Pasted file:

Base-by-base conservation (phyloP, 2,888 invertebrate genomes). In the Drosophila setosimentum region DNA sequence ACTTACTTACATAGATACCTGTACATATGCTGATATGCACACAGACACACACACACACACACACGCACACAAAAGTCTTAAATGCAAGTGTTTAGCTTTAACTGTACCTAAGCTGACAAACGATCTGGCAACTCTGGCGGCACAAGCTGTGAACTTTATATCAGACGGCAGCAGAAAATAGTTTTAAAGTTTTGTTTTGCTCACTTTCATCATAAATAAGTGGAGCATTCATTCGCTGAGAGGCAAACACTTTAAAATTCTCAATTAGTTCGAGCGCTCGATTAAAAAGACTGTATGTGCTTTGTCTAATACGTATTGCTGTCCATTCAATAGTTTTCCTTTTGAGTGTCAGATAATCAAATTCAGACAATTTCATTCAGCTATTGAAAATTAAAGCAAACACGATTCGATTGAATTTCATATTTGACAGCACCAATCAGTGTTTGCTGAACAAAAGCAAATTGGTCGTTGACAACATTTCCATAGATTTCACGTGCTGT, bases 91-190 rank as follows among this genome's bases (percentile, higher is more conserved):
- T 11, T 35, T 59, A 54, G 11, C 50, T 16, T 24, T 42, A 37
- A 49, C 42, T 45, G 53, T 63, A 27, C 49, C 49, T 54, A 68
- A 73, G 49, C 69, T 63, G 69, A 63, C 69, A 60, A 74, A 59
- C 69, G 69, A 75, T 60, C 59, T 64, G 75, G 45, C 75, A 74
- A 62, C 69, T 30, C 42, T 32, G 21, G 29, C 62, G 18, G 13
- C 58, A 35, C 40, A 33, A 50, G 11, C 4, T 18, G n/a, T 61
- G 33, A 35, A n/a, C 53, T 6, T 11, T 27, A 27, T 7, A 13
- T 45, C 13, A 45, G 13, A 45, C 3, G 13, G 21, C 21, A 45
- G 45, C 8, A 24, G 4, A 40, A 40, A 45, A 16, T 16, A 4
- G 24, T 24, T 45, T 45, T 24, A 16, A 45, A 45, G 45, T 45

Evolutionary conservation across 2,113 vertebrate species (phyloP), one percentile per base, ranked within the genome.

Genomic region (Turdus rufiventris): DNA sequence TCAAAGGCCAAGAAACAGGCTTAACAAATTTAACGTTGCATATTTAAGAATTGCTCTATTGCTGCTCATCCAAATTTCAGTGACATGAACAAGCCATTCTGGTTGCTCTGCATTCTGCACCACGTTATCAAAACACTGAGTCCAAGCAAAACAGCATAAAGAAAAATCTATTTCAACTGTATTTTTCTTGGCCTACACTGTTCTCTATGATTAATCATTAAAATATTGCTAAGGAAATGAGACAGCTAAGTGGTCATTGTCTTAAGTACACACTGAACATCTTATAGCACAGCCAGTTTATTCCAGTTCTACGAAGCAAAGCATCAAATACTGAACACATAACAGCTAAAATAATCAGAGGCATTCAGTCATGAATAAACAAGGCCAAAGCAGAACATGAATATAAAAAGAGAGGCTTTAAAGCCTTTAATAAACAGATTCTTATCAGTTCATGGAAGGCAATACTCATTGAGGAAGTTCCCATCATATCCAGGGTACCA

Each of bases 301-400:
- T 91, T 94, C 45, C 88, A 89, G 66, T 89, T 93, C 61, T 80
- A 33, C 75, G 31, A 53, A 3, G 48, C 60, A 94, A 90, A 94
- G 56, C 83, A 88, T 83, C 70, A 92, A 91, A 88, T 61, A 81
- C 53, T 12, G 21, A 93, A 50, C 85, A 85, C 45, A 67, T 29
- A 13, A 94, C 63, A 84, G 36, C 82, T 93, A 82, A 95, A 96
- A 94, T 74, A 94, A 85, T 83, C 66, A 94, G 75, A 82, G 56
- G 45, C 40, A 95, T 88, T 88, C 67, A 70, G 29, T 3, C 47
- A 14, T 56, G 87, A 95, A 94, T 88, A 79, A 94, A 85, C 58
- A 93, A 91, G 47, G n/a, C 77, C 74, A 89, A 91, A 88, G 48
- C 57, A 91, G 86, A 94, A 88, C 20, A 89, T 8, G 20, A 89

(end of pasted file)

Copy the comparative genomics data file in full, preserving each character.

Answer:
Base-by-base conservation (phyloP, 2,888 invertebrate genomes). In the Drosophila setosimentum region DNA sequence ACTTACTTACATAGATACCTGTACATATGCTGATATGCACACAGACACACACACACACACACACGCACACAAAAGTCTTAAATGCAAGTGTTTAGCTTTAACTGTACCTAAGCTGACAAACGATCTGGCAACTCTGGCGGCACAAGCTGTGAACTTTATATCAGACGGCAGCAGAAAATAGTTTTAAAGTTTTGTTTTGCTCACTTTCATCATAAATAAGTGGAGCATTCATTCGCTGAGAGGCAAACACTTTAAAATTCTCAATTAGTTCGAGCGCTCGATTAAAAAGACTGTATGTGCTTTGTCTAATACGTATTGCTGTCCATTCAATAGTTTTCCTTTTGAGTGTCAGATAATCAAATTCAGACAATTTCATTCAGCTATTGAAAATTAAAGCAAACACGATTCGATTGAATTTCATATTTGACAGCACCAATCAGTGTTTGCTGAACAAAAGCAAATTGGTCGTTGACAACATTTCCATAGATTTCACGTGCTGT, bases 91-190 rank as follows among this genome's bases (percentile, higher is more conserved):
- T 11, T 35, T 59, A 54, G 11, C 50, T 16, T 24, T 42, A 37
- A 49, C 42, T 45, G 53, T 63, A 27, C 49, C 49, T 54, A 68
- A 73, G 49, C 69, T 63, G 69, A 63, C 69, A 60, A 74, A 59
- C 69, G 69, A 75, T 60, C 59, T 64, G 75, G 45, C 75, A 74
- A 62, C 69, T 30, C 42, T 32, G 21, G 29, C 62, G 18, G 13
- C 58, A 35, C 40, A 33, A 50, G 11, C 4, T 18, G n/a, T 61
- G 33, A 35, A n/a, C 53, T 6, T 11, T 27, A 27, T 7, A 13
- T 45, C 13, A 45, G 13, A 45, C 3, G 13, G 21, C 21, A 45
- G 45, C 8, A 24, G 4, A 40, A 40, A 45, A 16, T 16, A 4
- G 24, T 24, T 45, T 45, T 24, A 16, A 45, A 45, G 45, T 45

Evolutionary conservation across 2,113 vertebrate species (phyloP), one percentile per base, ranked within the genome.

Genomic region (Turdus rufiventris): DNA sequence TCAAAGGCCAAGAAACAGGCTTAACAAATTTAACGTTGCATATTTAAGAATTGCTCTATTGCTGCTCATCCAAATTTCAGTGACATGAACAAGCCATTCTGGTTGCTCTGCATTCTGCACCACGTTATCAAAACACTGAGTCCAAGCAAAACAGCATAAAGAAAAATCTATTTCAACTGTATTTTTCTTGGCCTACACTGTTCTCTATGATTAATCATTAAAATATTGCTAAGGAAATGAGACAGCTAAGTGGTCATTGTCTTAAGTACACACTGAACATCTTATAGCACAGCCAGTTTATTCCAGTTCTACGAAGCAAAGCATCAAATACTGAACACATAACAGCTAAAATAATCAGAGGCATTCAGTCATGAATAAACAAGGCCAAAGCAGAACATGAATATAAAAAGAGAGGCTTTAAAGCCTTTAATAAACAGATTCTTATCAGTTCATGGAAGGCAATACTCATTGAGGAAGTTCCCATCATATCCAGGGTACCA

Each of bases 301-400:
- T 91, T 94, C 45, C 88, A 89, G 66, T 89, T 93, C 61, T 80
- A 33, C 75, G 31, A 53, A 3, G 48, C 60, A 94, A 90, A 94
- G 56, C 83, A 88, T 83, C 70, A 92, A 91, A 88, T 61, A 81
- C 53, T 12, G 21, A 93, A 50, C 85, A 85, C 45, A 67, T 29
- A 13, A 94, C 63, A 84, G 36, C 82, T 93, A 82, A 95, A 96
- A 94, T 74, A 94, A 85, T 83, C 66, A 94, G 75, A 82, G 56
- G 45, C 40, A 95, T 88, T 88, C 67, A 70, G 29, T 3, C 47
- A 14, T 56, G 87, A 95, A 94, T 88, A 79, A 94, A 85, C 58
- A 93, A 91, G 47, G n/a, C 77, C 74, A 89, A 91, A 88, G 48
- C 57, A 91, G 86, A 94, A 88, C 20, A 89, T 8, G 20, A 89